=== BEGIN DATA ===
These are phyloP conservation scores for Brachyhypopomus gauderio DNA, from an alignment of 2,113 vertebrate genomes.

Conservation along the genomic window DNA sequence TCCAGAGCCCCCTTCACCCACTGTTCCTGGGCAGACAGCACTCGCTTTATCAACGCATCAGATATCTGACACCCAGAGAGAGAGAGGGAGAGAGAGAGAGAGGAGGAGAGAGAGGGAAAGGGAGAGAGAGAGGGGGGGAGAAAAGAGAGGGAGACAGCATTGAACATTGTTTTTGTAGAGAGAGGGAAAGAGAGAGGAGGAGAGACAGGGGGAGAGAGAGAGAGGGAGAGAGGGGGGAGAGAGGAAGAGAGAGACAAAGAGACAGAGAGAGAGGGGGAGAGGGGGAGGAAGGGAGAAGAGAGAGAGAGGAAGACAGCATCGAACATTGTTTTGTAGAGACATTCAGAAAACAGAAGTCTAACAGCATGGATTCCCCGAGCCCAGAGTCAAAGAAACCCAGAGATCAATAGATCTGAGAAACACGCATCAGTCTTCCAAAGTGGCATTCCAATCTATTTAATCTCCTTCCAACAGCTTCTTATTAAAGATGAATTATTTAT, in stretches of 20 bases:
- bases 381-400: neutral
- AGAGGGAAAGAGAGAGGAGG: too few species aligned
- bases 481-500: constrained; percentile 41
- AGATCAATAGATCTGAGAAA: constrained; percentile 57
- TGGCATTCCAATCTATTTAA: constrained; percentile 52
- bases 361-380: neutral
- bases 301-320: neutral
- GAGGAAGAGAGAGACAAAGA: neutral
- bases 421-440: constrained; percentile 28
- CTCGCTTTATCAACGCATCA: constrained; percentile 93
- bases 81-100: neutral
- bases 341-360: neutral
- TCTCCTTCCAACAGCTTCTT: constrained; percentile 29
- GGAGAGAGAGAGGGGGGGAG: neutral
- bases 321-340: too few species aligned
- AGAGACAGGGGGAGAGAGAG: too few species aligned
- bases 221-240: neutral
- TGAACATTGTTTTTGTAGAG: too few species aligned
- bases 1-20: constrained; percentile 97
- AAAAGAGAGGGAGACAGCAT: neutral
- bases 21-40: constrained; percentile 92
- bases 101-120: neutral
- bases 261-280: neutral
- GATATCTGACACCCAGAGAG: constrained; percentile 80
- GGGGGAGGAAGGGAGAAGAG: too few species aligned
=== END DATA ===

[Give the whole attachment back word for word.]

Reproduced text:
These are phyloP conservation scores for Brachyhypopomus gauderio DNA, from an alignment of 2,113 vertebrate genomes.

Conservation along the genomic window DNA sequence TCCAGAGCCCCCTTCACCCACTGTTCCTGGGCAGACAGCACTCGCTTTATCAACGCATCAGATATCTGACACCCAGAGAGAGAGAGGGAGAGAGAGAGAGAGGAGGAGAGAGAGGGAAAGGGAGAGAGAGAGGGGGGGAGAAAAGAGAGGGAGACAGCATTGAACATTGTTTTTGTAGAGAGAGGGAAAGAGAGAGGAGGAGAGACAGGGGGAGAGAGAGAGAGGGAGAGAGGGGGGAGAGAGGAAGAGAGAGACAAAGAGACAGAGAGAGAGGGGGAGAGGGGGAGGAAGGGAGAAGAGAGAGAGAGGAAGACAGCATCGAACATTGTTTTGTAGAGACATTCAGAAAACAGAAGTCTAACAGCATGGATTCCCCGAGCCCAGAGTCAAAGAAACCCAGAGATCAATAGATCTGAGAAACACGCATCAGTCTTCCAAAGTGGCATTCCAATCTATTTAATCTCCTTCCAACAGCTTCTTATTAAAGATGAATTATTTAT, in stretches of 20 bases:
- bases 381-400: neutral
- AGAGGGAAAGAGAGAGGAGG: too few species aligned
- bases 481-500: constrained; percentile 41
- AGATCAATAGATCTGAGAAA: constrained; percentile 57
- TGGCATTCCAATCTATTTAA: constrained; percentile 52
- bases 361-380: neutral
- bases 301-320: neutral
- GAGGAAGAGAGAGACAAAGA: neutral
- bases 421-440: constrained; percentile 28
- CTCGCTTTATCAACGCATCA: constrained; percentile 93
- bases 81-100: neutral
- bases 341-360: neutral
- TCTCCTTCCAACAGCTTCTT: constrained; percentile 29
- GGAGAGAGAGAGGGGGGGAG: neutral
- bases 321-340: too few species aligned
- AGAGACAGGGGGAGAGAGAG: too few species aligned
- bases 221-240: neutral
- TGAACATTGTTTTTGTAGAG: too few species aligned
- bases 1-20: constrained; percentile 97
- AAAAGAGAGGGAGACAGCAT: neutral
- bases 21-40: constrained; percentile 92
- bases 101-120: neutral
- bases 261-280: neutral
- GATATCTGACACCCAGAGAG: constrained; percentile 80
- GGGGGAGGAAGGGAGAAGAG: too few species aligned